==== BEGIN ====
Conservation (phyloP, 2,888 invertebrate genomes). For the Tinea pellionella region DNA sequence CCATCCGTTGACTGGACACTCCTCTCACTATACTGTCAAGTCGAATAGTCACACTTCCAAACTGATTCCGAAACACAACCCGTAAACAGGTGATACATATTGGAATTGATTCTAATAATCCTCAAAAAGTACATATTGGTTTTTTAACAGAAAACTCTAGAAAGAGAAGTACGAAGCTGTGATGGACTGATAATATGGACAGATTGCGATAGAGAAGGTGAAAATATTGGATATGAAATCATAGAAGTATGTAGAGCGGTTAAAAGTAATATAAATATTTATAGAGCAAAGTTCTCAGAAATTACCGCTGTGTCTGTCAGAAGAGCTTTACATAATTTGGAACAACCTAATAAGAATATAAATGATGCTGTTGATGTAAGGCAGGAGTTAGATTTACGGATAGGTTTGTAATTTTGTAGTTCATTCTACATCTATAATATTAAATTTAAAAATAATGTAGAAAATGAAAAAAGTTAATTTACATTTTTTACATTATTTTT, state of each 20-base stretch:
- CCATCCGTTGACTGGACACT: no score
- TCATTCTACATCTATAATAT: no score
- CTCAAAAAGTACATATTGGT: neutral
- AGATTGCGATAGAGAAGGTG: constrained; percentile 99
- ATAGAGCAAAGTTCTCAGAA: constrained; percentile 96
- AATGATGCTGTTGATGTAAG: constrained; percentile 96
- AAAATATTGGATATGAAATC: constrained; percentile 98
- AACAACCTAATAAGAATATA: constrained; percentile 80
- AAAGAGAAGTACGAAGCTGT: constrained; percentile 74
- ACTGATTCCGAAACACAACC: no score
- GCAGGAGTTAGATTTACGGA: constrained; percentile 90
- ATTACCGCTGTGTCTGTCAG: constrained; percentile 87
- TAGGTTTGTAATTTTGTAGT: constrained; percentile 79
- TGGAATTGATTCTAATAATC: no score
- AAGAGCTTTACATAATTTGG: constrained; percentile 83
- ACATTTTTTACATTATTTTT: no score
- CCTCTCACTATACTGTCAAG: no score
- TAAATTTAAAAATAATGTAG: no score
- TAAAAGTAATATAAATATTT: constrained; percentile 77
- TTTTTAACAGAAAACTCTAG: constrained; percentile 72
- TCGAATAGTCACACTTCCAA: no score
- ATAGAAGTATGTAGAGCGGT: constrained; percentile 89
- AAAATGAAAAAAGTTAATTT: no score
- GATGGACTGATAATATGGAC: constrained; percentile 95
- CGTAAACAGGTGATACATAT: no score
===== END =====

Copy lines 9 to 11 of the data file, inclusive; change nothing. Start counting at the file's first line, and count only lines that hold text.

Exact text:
- AACAACCTAATAAGAATATA: constrained; percentile 80
- AAAGAGAAGTACGAAGCTGT: constrained; percentile 74
- ACTGATTCCGAAACACAACC: no score